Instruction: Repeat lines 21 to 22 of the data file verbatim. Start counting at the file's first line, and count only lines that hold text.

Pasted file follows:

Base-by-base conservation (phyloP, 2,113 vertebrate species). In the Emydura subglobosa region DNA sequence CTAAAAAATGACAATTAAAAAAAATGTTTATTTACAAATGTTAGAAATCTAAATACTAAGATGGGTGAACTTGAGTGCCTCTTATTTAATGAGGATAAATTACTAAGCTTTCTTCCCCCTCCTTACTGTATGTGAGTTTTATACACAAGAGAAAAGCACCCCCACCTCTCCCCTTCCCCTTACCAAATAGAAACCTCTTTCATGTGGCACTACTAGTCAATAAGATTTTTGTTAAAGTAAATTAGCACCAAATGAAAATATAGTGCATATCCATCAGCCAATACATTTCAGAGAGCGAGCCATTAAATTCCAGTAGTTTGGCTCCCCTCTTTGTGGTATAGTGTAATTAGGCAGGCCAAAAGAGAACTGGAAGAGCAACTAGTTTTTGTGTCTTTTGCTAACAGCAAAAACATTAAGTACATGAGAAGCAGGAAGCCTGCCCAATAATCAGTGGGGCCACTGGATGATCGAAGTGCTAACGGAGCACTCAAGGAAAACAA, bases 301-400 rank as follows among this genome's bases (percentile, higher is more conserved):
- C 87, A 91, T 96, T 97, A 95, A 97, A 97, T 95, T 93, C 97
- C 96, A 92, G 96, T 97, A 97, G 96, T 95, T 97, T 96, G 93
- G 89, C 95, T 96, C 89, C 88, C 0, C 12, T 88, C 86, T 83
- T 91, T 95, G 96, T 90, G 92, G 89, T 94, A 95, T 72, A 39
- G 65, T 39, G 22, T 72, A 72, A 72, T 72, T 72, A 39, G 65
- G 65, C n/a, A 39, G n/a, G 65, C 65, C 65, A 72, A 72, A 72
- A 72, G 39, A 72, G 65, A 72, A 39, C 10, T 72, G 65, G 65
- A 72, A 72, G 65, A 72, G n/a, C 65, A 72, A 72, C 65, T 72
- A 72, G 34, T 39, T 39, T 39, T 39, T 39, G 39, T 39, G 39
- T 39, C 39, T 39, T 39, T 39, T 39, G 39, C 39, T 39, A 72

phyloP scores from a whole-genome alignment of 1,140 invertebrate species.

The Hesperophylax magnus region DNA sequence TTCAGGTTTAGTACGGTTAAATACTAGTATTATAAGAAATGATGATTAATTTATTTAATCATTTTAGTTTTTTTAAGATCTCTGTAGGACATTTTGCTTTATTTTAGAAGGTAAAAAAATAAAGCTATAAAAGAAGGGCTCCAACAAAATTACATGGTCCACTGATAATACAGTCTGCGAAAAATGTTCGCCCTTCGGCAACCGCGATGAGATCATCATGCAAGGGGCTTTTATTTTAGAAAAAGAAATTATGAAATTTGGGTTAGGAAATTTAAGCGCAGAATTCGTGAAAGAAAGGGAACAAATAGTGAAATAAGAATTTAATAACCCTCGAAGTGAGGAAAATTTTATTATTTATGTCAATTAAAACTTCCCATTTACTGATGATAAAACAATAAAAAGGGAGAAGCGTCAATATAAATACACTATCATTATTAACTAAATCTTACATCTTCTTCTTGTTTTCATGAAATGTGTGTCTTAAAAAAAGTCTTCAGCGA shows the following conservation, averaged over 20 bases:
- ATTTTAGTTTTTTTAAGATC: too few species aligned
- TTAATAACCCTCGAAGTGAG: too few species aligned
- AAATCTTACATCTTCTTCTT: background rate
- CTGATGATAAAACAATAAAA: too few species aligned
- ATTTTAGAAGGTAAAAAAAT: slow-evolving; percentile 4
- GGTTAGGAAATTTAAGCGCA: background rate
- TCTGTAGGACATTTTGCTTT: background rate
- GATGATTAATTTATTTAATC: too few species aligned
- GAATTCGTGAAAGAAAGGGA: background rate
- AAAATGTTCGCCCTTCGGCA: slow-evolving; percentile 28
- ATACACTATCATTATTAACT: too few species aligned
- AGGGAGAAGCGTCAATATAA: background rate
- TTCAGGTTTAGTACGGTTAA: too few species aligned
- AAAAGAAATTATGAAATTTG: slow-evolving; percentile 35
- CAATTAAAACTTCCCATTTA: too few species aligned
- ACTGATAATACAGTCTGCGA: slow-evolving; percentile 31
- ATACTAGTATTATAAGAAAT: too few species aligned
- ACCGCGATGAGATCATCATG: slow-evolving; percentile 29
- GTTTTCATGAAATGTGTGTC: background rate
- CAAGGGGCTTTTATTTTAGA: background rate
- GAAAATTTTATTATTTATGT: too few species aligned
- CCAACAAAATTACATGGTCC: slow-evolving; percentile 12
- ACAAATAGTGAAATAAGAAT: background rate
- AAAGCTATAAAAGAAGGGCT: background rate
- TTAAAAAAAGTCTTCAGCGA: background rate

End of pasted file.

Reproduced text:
- GATGATTAATTTATTTAATC: too few species aligned
- GAATTCGTGAAAGAAAGGGA: background rate